Posts Tagged ‘Prosecuting Wall Street’

Who goes to jail? America’s injustice gap

April 17, 2014

In an interview with Democracy Now, Matt Taibbi talked about the contrast between the refusal of the federal government to investigate and prosecute corporate crime with the increasingly arbitrary and brutal treatment of ordinary citizens by police and prosecutors.   This is the topic of his new book, The Divide.

How can it be, he asked, that somebody can go to prison for having half a marijuana cigarette in his pocket, yet no executive of HSBC has been indicted for laundering billions of dollars for the Mexican and Colombian drug cartels?

Or that a black man can be charged with obstructing pedestrian traffic, just for standing in front of his home at 1 a.m. when nobody is on the street, yet the federal government lets Wall Street bankers off the hook for the financial fraud that led to the 2008 market crash?

Good questions, and I think we all know the answers.

For a transcript of the interview, click on the following link.

For more about Taibbi’s book, click on the following links:  [added 4/19/14]

[Added 8/28/14]

Here are some of my later posts of Matt Taibbi’s The Divide

Above the law and below it in the USA

Matt Taibbi on impunity for rich criminals

The incentives to ignore due process of law

A predatory business model based on lawbreaking

Prosecuting Wall Street: time is running out

September 14, 2012

Two governmental agencies which investigated the causes of the 2008 financial meltdown—the Financial Crisis Inquiry Commission and the U.S. Senate Criminal Investigations Subcommittee—made criminal referrals to the U.S. Department of Justice.  These referrals were never acted on.  Soon the six-year statute of limitations on prosecuting financial fraud will run out, and it will be too late to prosecute.

Chris Swecker, former assistant FBI director in charge of its Criminal Investigations Division, issued a public warning back in 2004 about an explosion of mortgage fraud that could lead to calamity.  The warning was not heeded.  He told Al Jazeera English that the Justice Department has not allocated sufficient resources for investigation and prosecution.  He noted that Attorney General Eric Holder and Criminal Division Chief Larry Breur were white-collar defense attorneys and have a “defense mindset.”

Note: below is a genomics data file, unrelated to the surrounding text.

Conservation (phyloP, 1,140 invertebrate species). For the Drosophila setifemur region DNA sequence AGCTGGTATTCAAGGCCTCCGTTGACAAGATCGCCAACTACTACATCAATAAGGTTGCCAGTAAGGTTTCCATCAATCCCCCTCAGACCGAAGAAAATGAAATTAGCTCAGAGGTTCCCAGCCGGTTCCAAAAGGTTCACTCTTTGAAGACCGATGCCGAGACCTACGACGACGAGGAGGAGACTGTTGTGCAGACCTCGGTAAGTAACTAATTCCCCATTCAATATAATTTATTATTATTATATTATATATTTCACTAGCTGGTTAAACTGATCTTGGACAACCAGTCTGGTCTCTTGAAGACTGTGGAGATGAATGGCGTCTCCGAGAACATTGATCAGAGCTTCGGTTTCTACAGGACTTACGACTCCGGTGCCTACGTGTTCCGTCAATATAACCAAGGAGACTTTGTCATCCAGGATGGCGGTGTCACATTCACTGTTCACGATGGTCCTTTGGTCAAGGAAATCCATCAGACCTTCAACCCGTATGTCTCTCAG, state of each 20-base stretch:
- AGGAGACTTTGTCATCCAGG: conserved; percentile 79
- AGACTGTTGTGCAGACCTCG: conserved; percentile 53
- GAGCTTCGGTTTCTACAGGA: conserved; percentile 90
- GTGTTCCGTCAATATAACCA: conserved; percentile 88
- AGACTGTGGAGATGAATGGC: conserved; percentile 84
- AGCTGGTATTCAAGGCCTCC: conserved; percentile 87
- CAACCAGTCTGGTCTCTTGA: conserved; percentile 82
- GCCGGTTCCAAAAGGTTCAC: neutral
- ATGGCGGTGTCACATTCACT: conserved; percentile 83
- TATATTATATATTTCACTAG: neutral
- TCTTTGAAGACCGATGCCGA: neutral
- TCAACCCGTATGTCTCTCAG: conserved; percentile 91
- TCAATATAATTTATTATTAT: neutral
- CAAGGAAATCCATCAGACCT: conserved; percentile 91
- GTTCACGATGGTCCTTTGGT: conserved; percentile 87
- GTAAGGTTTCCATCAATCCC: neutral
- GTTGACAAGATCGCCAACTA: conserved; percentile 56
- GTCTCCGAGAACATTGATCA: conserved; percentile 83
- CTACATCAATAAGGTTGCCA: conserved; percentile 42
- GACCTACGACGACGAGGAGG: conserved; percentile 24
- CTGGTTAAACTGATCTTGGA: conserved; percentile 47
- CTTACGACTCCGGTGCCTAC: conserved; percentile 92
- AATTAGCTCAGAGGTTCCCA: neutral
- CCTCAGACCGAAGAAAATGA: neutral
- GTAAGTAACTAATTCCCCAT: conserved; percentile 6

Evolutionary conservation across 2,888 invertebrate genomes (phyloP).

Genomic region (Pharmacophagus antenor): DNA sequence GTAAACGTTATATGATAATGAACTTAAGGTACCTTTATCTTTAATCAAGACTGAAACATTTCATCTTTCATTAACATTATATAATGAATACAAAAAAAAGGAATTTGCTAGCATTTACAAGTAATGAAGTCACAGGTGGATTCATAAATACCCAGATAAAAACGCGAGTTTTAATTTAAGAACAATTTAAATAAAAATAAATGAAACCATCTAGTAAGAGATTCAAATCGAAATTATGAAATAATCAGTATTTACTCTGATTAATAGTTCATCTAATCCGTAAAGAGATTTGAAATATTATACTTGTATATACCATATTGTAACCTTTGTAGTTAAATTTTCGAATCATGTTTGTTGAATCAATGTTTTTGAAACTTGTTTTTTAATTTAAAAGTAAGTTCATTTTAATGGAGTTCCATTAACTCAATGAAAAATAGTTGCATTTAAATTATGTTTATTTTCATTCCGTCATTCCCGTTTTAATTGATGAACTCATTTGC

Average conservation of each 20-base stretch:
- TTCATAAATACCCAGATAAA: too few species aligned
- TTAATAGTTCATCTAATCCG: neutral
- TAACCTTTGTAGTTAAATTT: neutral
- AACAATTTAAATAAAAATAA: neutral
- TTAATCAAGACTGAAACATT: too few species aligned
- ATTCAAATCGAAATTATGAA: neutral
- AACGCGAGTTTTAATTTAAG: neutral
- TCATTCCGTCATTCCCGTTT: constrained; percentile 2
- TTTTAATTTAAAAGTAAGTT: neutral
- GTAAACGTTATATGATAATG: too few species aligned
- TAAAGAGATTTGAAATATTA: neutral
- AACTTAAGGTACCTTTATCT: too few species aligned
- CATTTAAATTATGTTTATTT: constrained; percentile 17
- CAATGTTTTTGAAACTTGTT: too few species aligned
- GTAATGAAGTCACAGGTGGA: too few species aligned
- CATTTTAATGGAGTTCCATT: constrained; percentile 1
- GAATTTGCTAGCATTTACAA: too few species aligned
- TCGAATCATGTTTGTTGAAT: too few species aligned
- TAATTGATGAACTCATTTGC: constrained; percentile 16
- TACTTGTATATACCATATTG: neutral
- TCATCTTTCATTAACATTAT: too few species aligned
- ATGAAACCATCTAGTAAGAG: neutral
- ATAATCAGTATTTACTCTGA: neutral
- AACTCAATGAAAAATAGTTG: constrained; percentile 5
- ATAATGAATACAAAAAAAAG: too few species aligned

Bryan Georgiou, who served on the Financial Crisis Inquiry Commission, said the Justice Department’s inaction shows “a lack of accountability that is really quite unique in American history.”

Part of the reason is the large sums of money the big Wall Street firms spend on campaign contributions and lobbying.  Goldman Sachs was President Obama’s largest corporate donor in 2008; the Justice Department terminated its criminal investigation of Goldman in August, saying there was no basis for indictments.  Another reason is the revolving door between working for government and working on Wall Street.

William Black, an expert on white collar crime and litigation director of the Federal Home Loan Bank Board during the savings and loan crisis of the late 1980s, said the impact of the recent financial meltdown is roughly 70 times as great, in terms of its economic impact, as the S&L crash, yet the investigative and prosecution effort is much smaller.  The subprime mortgage crisis was fraud from start to finish, from knowingly signing up borrowers based on false information to repackaging the loans and selling them based on false information.

He said the Justice Department appears not to understand “accounting control fraud,” in which executives who control a company loot it for their own benefit.  “The best way to rob a bank is to own or control one,” he said.   Unless President Obama and Attorney General Holder change course, the robbers will get away with it.  And, no, there is no reason to think that Mitt Romney, with his shady financial history, would be any different.